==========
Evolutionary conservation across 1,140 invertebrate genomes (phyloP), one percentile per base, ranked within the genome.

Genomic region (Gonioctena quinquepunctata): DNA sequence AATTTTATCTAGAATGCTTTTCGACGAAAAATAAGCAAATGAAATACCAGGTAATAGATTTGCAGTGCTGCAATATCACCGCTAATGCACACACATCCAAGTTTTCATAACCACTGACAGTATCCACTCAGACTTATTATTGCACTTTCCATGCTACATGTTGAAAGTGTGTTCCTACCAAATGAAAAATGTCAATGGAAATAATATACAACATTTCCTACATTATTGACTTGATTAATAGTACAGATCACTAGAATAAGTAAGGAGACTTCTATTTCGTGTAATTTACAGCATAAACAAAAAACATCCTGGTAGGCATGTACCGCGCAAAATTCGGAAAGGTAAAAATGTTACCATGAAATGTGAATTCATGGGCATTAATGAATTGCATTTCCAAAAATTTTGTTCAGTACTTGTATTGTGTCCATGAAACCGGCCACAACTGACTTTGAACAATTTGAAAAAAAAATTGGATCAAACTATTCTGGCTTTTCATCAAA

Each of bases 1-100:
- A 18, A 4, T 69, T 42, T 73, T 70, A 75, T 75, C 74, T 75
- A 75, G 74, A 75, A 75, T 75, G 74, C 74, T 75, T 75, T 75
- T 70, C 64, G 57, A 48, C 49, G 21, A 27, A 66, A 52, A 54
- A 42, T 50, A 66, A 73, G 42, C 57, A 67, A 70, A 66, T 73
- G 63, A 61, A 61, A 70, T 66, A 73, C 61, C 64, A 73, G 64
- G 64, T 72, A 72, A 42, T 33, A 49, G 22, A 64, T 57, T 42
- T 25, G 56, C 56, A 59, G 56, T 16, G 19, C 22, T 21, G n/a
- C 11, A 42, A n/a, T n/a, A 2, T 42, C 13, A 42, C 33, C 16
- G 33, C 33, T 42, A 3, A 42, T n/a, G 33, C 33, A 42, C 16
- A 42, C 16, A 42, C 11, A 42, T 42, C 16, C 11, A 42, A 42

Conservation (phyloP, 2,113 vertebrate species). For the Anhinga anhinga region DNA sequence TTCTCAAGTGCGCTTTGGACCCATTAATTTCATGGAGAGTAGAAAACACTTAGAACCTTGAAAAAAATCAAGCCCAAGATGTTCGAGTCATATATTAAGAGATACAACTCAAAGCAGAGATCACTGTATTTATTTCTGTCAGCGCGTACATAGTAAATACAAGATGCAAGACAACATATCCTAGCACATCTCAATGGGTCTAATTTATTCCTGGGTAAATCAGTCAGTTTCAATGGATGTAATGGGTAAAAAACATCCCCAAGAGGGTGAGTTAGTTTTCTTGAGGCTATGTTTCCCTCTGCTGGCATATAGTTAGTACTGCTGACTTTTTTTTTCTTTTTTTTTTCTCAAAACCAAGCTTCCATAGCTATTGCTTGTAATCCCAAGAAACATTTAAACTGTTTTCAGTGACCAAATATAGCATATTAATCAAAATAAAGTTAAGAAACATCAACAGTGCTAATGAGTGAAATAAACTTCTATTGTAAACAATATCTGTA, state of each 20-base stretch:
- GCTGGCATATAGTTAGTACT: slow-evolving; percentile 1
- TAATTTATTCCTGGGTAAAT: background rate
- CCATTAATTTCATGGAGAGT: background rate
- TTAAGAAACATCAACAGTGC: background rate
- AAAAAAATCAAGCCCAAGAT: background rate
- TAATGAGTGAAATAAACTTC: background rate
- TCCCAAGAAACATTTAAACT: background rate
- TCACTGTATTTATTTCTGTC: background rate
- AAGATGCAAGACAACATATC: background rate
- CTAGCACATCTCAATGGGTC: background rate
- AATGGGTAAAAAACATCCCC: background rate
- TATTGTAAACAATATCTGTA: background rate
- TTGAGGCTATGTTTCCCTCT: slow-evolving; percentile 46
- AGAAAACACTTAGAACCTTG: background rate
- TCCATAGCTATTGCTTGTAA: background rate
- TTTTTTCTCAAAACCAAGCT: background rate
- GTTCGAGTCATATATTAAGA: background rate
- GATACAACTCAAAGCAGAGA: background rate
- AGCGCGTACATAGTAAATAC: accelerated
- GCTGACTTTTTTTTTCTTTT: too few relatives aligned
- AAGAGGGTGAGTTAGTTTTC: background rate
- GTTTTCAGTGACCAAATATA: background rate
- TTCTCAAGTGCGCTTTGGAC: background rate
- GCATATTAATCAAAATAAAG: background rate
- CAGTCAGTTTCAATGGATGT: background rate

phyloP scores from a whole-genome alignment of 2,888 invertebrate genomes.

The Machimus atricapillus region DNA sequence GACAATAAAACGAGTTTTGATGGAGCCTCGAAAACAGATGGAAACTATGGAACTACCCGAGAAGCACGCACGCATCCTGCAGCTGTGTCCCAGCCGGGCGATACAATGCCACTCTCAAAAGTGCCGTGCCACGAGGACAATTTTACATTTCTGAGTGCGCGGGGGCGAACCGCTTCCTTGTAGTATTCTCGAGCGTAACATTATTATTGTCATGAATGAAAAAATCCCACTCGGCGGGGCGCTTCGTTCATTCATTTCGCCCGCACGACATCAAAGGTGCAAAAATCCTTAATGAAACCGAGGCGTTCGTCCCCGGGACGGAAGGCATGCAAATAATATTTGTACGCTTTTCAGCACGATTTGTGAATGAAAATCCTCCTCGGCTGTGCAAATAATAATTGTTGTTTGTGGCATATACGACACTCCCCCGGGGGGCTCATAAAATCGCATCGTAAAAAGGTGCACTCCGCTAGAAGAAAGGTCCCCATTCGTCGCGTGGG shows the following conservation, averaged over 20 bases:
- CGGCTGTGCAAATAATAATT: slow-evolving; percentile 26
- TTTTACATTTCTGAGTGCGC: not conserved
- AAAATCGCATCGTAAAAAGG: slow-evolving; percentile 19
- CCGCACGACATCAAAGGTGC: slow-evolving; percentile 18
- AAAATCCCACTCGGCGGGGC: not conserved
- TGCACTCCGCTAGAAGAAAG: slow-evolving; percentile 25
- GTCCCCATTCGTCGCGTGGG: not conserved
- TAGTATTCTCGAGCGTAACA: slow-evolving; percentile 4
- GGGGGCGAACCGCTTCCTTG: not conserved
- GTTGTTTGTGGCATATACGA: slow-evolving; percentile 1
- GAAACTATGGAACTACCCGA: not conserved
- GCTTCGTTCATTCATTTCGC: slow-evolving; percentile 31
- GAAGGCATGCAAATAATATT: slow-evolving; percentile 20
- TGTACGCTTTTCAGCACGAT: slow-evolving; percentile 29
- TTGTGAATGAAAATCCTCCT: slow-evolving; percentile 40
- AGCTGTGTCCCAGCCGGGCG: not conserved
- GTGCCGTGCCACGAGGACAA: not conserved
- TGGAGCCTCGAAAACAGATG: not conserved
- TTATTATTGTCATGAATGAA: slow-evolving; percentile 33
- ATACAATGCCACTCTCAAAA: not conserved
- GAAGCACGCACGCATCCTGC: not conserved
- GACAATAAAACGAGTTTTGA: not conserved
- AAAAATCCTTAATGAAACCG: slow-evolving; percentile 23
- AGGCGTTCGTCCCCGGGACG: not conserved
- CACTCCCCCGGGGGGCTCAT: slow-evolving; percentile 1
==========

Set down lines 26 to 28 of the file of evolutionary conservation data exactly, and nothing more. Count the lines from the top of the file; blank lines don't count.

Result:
- TATTGTAAACAATATCTGTA: background rate
- TTGAGGCTATGTTTCCCTCT: slow-evolving; percentile 46
- AGAAAACACTTAGAACCTTG: background rate